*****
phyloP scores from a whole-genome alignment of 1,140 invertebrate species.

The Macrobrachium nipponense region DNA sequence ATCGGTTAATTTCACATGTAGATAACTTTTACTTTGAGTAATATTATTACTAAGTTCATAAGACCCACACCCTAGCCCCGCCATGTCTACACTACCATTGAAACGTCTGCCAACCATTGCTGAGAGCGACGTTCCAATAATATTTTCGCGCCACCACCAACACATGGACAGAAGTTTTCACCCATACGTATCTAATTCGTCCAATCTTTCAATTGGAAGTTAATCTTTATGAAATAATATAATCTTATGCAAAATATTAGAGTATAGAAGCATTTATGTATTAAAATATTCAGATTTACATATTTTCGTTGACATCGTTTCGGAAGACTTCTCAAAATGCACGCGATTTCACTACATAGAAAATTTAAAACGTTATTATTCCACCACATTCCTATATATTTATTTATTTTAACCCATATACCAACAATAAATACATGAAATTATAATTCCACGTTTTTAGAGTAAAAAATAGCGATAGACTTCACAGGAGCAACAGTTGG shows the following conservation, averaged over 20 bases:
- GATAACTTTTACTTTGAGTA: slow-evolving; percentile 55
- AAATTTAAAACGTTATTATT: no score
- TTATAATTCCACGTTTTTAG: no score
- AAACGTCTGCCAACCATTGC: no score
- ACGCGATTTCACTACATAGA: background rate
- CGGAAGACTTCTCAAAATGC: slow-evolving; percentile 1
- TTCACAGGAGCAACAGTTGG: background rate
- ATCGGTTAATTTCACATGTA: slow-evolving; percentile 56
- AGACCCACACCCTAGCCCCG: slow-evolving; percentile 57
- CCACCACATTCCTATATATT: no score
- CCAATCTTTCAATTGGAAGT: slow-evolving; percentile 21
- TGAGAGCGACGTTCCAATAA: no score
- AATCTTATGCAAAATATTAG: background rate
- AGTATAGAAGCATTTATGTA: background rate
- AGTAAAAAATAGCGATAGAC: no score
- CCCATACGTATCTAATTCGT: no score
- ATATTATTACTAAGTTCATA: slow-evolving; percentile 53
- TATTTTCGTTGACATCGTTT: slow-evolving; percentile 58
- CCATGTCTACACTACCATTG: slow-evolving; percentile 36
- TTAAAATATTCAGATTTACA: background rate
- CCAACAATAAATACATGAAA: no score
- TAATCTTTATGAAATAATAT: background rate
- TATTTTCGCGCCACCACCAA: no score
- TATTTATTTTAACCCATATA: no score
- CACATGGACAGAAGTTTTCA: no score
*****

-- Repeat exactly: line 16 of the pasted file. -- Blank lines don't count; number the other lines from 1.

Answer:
- AGTATAGAAGCATTTATGTA: background rate